Market Commentary

Market Commentary

 Market Commentary: 3rd Quarter 2008

In the first six months of the year, the markets have been dismal for many reasons, including the price of oil, the likelihood of more foreclosures, a weak economy, and potentially very big changes coming with the November elections.    


To attach some numbers to the term “dismal,” so far this year the S&P 500 and the broader Russell 3000 are both down over 9%, the NASDAQ is down 15% and even the benchmark international index MSCI EAFE is lower by over 8%.  On the positive side, fixed income has done well with high quality corporate bonds and Treasury inflation-protected securities up about 2% and 5%, respectively.  But, of course, this is only the last six months, nearly the definition of very short-term.  An investor’s time frame is 10 times longer!    

We do not yet know if June 30 will prove to be the low point in 2008 for U.S. stock prices.  However, we know that on numerous past occasions—including many that have faded from memory—the investment outlook was so discouraging that even experienced investors were daunted by the challenges they faced. 

 In the next year, we are not likely to see things look much better for most equities.  As we discussed last quarter, recessions are part of a healthy economy and normal investor cycle.  What seems different is the global scale and speed with which these changes are occurring.  Some of the challenges or risks the market faces are obvious: oil, food, and health care price inflation; falling real estate prices; the upcoming election; and asymmetric security threats (terrorism).  Others are more subtle, such as the graying of the U.S. workforce and growing nursing shortages, while still others are more dramatic, such as our nation’s entitlement obligations or the impact of a geopolitical event like an Israeli attack targeting the Iranian nuclear facilities before the current administration steps down.  Though all of these concerns are very heavy in the market right now, there is nothing new under the sun here.  Markets still work.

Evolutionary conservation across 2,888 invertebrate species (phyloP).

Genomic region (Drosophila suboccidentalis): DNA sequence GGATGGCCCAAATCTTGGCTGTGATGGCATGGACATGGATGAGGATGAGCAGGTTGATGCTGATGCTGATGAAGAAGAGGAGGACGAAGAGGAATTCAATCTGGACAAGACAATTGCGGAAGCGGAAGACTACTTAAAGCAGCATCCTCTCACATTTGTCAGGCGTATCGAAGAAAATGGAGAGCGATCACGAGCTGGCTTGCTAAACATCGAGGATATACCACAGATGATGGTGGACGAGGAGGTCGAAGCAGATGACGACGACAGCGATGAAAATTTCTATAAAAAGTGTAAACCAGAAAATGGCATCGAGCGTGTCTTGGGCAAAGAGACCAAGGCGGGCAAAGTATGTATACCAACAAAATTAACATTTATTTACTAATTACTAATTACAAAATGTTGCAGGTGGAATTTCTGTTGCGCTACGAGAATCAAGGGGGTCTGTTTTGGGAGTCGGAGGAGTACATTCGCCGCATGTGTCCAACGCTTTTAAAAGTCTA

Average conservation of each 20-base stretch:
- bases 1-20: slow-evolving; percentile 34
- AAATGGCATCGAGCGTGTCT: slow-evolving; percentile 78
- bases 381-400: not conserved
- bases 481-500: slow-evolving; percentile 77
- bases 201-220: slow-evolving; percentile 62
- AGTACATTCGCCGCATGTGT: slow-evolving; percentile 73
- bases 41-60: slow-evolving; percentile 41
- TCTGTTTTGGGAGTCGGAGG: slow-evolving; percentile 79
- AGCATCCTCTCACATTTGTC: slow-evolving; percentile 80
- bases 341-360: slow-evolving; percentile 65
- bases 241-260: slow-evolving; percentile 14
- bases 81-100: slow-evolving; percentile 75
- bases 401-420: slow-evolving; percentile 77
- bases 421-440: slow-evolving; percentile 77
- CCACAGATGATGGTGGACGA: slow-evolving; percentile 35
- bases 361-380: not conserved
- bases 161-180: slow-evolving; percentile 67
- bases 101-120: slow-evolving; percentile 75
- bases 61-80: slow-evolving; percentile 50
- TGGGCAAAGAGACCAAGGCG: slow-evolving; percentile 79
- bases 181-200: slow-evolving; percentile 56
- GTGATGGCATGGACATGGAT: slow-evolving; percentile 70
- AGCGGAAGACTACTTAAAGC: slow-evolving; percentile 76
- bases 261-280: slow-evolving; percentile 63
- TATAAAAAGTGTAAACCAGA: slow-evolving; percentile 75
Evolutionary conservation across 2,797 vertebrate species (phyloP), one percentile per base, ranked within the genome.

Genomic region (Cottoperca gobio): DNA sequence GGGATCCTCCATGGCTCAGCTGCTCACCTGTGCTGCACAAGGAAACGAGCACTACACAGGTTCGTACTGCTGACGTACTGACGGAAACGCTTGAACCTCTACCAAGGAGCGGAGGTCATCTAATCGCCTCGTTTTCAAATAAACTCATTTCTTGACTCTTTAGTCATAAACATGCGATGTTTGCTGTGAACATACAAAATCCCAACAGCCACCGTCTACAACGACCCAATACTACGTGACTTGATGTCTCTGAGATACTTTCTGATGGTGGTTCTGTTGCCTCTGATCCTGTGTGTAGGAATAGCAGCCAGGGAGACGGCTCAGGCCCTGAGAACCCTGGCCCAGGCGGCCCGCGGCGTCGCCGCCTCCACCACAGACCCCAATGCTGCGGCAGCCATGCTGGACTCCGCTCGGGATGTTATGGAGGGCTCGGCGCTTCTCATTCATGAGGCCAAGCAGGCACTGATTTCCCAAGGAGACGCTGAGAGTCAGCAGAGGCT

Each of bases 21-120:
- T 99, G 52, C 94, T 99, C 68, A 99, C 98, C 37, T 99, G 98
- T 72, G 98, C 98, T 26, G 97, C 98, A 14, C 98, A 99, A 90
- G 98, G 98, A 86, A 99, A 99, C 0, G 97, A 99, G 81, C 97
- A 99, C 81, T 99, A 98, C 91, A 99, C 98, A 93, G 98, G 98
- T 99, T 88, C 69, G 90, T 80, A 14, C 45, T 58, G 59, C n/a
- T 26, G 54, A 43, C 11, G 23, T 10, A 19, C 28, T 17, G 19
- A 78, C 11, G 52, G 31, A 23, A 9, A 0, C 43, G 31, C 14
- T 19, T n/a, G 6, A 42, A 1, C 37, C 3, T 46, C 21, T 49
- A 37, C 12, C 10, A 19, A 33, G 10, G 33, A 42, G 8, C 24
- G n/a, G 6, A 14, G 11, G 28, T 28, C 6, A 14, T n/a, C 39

Benjamin Graham, author of Security Analysis and The Intelligent Investor, two of my favorite books, wrote, “The underlying principles of sound investing do not alter from decade to decade, but the application of these principles must be adapted to significant changes in the financial mechanisms and climate.”  Our challenge is just that: to understand what risks are strategic in nature, which might, or might not, be taking place, and how we can help you prepare for them. The fundamentals do not change, despite the gravity of the current set of risks.     


Graham’s most famous student, Warren Buffet, also wrote that successful investing requires, “a sound intellectual framework for making decisions and the ability to keep emotions from corroding that framework.”  We provide that framework for you by creating investment portfolios that are based on solid foundational financial principles.  Specifically, our recommendations focus on the investment elements we can control (cost, allocation, and risk) and integrate the principle of flexibility (opportunity, time, and indifference) into your unique personal situation.  All of that said, the hardest part is applying emotional discipline.  The rapid fire information age has not helped.  More information does not mean better information.  Arguably, we need to work even harder to sort out the wisdom. 


As I shared in the last market commentary, we anticipate more and deeper volatility that could last for a year or more.  The market trades on emotion, but in the long-term it trades on fundamentals.  It is on fundamental principles that your portfolio is built.  The risk reduction techniques we have implemented in your portfolio continue to give us great confidence and the risk in the market should not be feared but understood; it is what ultimately provides for the return. 


Graham wrote, “We have seen much more money made and kept by ordinary people who were temperamentally well suited for the investment process than by those who lacked this quality, even though they had an extensive knowledge of finance, accounting, and stock-market lore.”  That was true in 1950 and even more so today. 


As the market climate changes and investment opportunities present themselves, we will look at each individual portfolio through the proper strategic lens.  Ever mindful of your cash needs, risk tolerance, and our 5-plus year time horizon, we will propose changes, ensuring they are in line with foundational principles.  Your life goals are important to us, be they a secure retirement, funding a college education, or leaving a legacy.


As always, we want you to know how much we appreciate your trust.  We value our relationship and are working hard to make your lives better.  As always, please call us with any questions or concerns.


Carl A. Johnson

July 2, 2008

Ames Planning Associates, Inc.

Registered Investment Advisors

                     Box 396, Peterborough, New Hampshire 03458-0369

                        603 924 9939, Telephone  603 924 9938 Facsimile


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